Dots and other geometric shapes and optical illusion play a big role in the work of graphic designer Geoff McFetridge. We, at Mimi Berlin, love dots so we chose them. McFetridge works and lives in Los Angeles, amongst his clients are ‘big brands’ for instance Nike and Target, Next to advertising jobs he also worked with film director Spike Jonze and Colette (amongst a big list of others). Be sure to check his tumblr to see more of this, seemingly simple, work, it’s worth your while. xoxo Mimi
We, at Mimi Berlin, can spend lot’s of our time looking at make-up ads and campaigns, especially the older and American ones. We do find them intriguing: the way these photo’s, texts (Come play in our Yardley!) and gifts lure you into buying a product is almost magic (in our opinion) Below some of Yardley of London advertisements for the “Slicker” collections made in the 1960s and 1970s. The name “Slicker” alone is genius by itself!
1966 yardley-of-london Slicker
yardley-of-london Slickers ad with Jean Shrimpton
1968 slicker and jen shrimpton
1966 Ad for Yardley Lip Slickers featured in The Australian Women s Weekly February 9 1966
1968 Patsy Sullivan. yardley-of-london Slicker
Bruce weber (!) and Patsy Sullivan. yardley-of-london Slicker
931 Ad Lucky Strike Cigarettes American Tobacco Broadway Actress Leone Sousa
A Lucky Strike advert from the 1930s showing the supposed health benefits of smoking. Source: tobacco.stanford.edu, available here.
Edward Bernays’ Green Campaign for Lucky Strike.
The women who smoked In the 1930s didn’t like the green color of the Lucky Strike packages. Edward Bernays set up a major campaign “to convince women that green was the new black.” With assistance from editors at Vogue and Harper’s Bazaar, green began to dominate the fashion world. He came up with the “Green Ball” held in 1934 in New York, featuring some of the city’s most prominent socialites.” (read more neatorama.com)
Edward Bernays for Lucky Strike.
In the late 1920s, American Tobacco Company chairman George Washington Hill wanted to gain the female market for his Lucky Strike cigarettes; so he hired Edward Bernays. Bernays PR company came up in the with the idea to market cigarettes as ‘Torches of Freedom’ Bare in mind that in the 19th century smoking for women in public was not done at all.
During the New York Easter Parade in 1929, “a young woman named Bertha Hunt stepped out into the crowded fifth avenue and created a scandal by lightning a Lucky Strike cigarette. The incident was highlighted even more because the press had been informed in advance of Hunt’s course of actions, and had been provided with appropriate leaflets and pamphlets. What they did not know was that Hunt was Bernays’s secretary and that this was the first in a long line of events that was aimed at getting women to puff. Bernays proclaimed that smoking was a form of liberation for women, their chance to express their new found strength and freedom.” (read more yourstory.com) That worked well! Lucky Strike sold “40 billion cigarettes in 1930 compared to 14 billion just five years earlier” (read more) historyisnowmagazine.com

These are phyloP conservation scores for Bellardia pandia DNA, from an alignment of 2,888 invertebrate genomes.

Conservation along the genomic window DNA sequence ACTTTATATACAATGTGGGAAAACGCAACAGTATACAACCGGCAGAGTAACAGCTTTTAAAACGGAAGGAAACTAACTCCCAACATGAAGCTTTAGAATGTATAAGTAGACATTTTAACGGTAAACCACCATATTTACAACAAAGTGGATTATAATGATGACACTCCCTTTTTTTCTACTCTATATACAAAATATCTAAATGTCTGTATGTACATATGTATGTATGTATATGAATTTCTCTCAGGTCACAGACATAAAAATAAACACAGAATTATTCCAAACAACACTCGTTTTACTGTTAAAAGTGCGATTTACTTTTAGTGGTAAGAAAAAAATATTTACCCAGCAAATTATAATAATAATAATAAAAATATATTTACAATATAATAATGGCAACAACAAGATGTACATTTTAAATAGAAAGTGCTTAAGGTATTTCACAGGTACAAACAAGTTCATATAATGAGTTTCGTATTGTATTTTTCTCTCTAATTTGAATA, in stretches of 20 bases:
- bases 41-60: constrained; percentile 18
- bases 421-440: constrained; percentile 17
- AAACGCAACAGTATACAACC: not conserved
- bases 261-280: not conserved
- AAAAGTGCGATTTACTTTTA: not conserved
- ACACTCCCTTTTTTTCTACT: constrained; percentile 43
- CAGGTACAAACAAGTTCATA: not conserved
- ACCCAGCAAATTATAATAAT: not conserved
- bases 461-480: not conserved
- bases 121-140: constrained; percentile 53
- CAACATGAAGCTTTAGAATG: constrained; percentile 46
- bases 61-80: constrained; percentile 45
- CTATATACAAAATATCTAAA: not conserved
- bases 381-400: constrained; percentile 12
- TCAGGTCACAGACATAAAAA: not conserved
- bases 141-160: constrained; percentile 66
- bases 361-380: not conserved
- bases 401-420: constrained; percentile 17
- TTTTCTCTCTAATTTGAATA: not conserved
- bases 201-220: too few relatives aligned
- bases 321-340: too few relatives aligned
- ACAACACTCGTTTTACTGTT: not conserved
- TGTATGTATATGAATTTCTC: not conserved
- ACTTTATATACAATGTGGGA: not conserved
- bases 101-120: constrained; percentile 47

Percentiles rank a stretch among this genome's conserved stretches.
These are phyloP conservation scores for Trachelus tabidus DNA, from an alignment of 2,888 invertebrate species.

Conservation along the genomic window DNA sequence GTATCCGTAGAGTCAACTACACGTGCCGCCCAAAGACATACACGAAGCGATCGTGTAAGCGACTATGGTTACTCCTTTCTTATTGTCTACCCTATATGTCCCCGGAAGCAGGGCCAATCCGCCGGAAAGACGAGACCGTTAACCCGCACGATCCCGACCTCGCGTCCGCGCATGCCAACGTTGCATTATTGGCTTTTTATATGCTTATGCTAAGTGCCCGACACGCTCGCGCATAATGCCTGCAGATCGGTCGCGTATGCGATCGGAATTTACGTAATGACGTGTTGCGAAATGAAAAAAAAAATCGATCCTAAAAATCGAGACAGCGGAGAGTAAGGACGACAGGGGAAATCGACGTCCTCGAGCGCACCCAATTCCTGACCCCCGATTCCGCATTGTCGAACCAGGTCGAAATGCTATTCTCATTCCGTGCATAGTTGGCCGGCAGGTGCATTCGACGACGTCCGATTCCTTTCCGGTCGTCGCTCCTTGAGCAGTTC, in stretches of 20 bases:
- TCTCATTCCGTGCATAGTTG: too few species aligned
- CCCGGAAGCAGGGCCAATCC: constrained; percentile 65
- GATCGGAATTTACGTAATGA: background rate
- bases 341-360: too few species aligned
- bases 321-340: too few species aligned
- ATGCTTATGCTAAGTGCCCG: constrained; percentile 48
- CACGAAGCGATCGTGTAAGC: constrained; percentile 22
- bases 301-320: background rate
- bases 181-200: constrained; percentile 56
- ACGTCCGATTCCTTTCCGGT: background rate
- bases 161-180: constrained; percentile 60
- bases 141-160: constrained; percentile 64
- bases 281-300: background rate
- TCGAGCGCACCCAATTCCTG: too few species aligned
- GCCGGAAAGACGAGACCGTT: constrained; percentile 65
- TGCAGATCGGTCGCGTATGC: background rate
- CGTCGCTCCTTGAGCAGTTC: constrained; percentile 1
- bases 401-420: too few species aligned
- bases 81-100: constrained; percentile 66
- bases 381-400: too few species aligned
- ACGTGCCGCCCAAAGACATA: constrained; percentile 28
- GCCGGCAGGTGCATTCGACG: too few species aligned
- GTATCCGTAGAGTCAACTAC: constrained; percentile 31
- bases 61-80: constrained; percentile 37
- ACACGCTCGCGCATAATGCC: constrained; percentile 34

It’s things-from-the-past-you-should-see-week, an educational program at Mimi Berlin.
This is how ‘they’ lured you into buying bijoux; by creating a dream that you would know it actually was only that, a dream; these ads are a simple but such a strong incentive to steer the imagination in the right way. Nifty!
The CEO of the month brooch. mimi berlin amsterdam office 1960s on 1980s in 2016
We, at the Mimi Berlin offices, got inspired by these advertisements made in the previous century…….The first image is a quick schetch by Mimi Berlin made in 2016: The CEO of the month brooch. (1960’s BSK flower brooch on a 1980’s ad for Nucci Valsecchi interiors from Vogue Italia, Dec. 1980)
From pin-up to patriot.
About Ms Lake’s hairstyle before and during the second World War: taming Veronica’s cascading blond manes.
Veronica Lake and her famous and very populair peek-a-boo or witch-lock hairstyle in 1942 (image via lisawallerrogerss)
Veronica Lake was so populair in the forties that women copied her hairstyle. In the clip below (is it propaganda or plain advertising?) Ms Lake was set an example for women who had to wear safety hats while working at the factory during the second World War. Because “The Lake’s eyeview is entirely out of place on a war production plant”/ “Uncontrolled hair will never stay in place”/”the rhytm of precision work can be upset resulting in faulty work”.
Veronica Lake “put glamour in it’s proper wartime place” and changed her hairstyle on camera in an, ironically, German-like-bunroll-style which was also cute but not so much sexy. The poor factory girls however had to put on even less sexy and seriously ugly hats at work. The, safe, uniforms were sold as “Industrial Fashions” to women in the USA.